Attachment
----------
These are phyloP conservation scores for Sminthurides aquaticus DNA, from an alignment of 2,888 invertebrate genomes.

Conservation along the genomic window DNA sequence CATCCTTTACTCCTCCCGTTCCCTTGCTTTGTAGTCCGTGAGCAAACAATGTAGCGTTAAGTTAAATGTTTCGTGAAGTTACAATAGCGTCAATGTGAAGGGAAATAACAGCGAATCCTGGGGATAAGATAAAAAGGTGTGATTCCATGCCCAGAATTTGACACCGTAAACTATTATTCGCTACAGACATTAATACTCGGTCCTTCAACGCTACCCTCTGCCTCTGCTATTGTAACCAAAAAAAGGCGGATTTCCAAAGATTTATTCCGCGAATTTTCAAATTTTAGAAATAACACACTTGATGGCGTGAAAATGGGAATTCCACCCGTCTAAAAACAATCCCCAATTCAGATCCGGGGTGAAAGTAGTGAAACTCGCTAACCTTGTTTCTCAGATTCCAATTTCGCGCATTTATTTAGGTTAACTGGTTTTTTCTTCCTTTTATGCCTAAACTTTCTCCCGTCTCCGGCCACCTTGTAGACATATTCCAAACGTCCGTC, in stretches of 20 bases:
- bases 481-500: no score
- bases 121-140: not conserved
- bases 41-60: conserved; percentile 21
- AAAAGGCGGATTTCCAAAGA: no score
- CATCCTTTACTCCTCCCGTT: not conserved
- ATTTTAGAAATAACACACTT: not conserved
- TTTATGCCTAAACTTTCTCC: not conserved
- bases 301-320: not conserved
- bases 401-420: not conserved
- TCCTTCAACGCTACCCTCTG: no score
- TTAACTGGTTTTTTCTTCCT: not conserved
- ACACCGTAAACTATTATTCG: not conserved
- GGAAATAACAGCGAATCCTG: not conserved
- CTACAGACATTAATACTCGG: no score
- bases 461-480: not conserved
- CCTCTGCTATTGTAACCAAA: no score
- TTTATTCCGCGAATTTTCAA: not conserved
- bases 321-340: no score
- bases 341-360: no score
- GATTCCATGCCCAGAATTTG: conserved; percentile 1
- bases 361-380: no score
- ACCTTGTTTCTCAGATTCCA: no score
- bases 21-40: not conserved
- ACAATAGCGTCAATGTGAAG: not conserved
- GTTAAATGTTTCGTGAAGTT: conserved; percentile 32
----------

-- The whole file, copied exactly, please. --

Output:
These are phyloP conservation scores for Sminthurides aquaticus DNA, from an alignment of 2,888 invertebrate genomes.

Conservation along the genomic window DNA sequence CATCCTTTACTCCTCCCGTTCCCTTGCTTTGTAGTCCGTGAGCAAACAATGTAGCGTTAAGTTAAATGTTTCGTGAAGTTACAATAGCGTCAATGTGAAGGGAAATAACAGCGAATCCTGGGGATAAGATAAAAAGGTGTGATTCCATGCCCAGAATTTGACACCGTAAACTATTATTCGCTACAGACATTAATACTCGGTCCTTCAACGCTACCCTCTGCCTCTGCTATTGTAACCAAAAAAAGGCGGATTTCCAAAGATTTATTCCGCGAATTTTCAAATTTTAGAAATAACACACTTGATGGCGTGAAAATGGGAATTCCACCCGTCTAAAAACAATCCCCAATTCAGATCCGGGGTGAAAGTAGTGAAACTCGCTAACCTTGTTTCTCAGATTCCAATTTCGCGCATTTATTTAGGTTAACTGGTTTTTTCTTCCTTTTATGCCTAAACTTTCTCCCGTCTCCGGCCACCTTGTAGACATATTCCAAACGTCCGTC, in stretches of 20 bases:
- bases 481-500: no score
- bases 121-140: not conserved
- bases 41-60: conserved; percentile 21
- AAAAGGCGGATTTCCAAAGA: no score
- CATCCTTTACTCCTCCCGTT: not conserved
- ATTTTAGAAATAACACACTT: not conserved
- TTTATGCCTAAACTTTCTCC: not conserved
- bases 301-320: not conserved
- bases 401-420: not conserved
- TCCTTCAACGCTACCCTCTG: no score
- TTAACTGGTTTTTTCTTCCT: not conserved
- ACACCGTAAACTATTATTCG: not conserved
- GGAAATAACAGCGAATCCTG: not conserved
- CTACAGACATTAATACTCGG: no score
- bases 461-480: not conserved
- CCTCTGCTATTGTAACCAAA: no score
- TTTATTCCGCGAATTTTCAA: not conserved
- bases 321-340: no score
- bases 341-360: no score
- GATTCCATGCCCAGAATTTG: conserved; percentile 1
- bases 361-380: no score
- ACCTTGTTTCTCAGATTCCA: no score
- bases 21-40: not conserved
- ACAATAGCGTCAATGTGAAG: not conserved
- GTTAAATGTTTCGTGAAGTT: conserved; percentile 32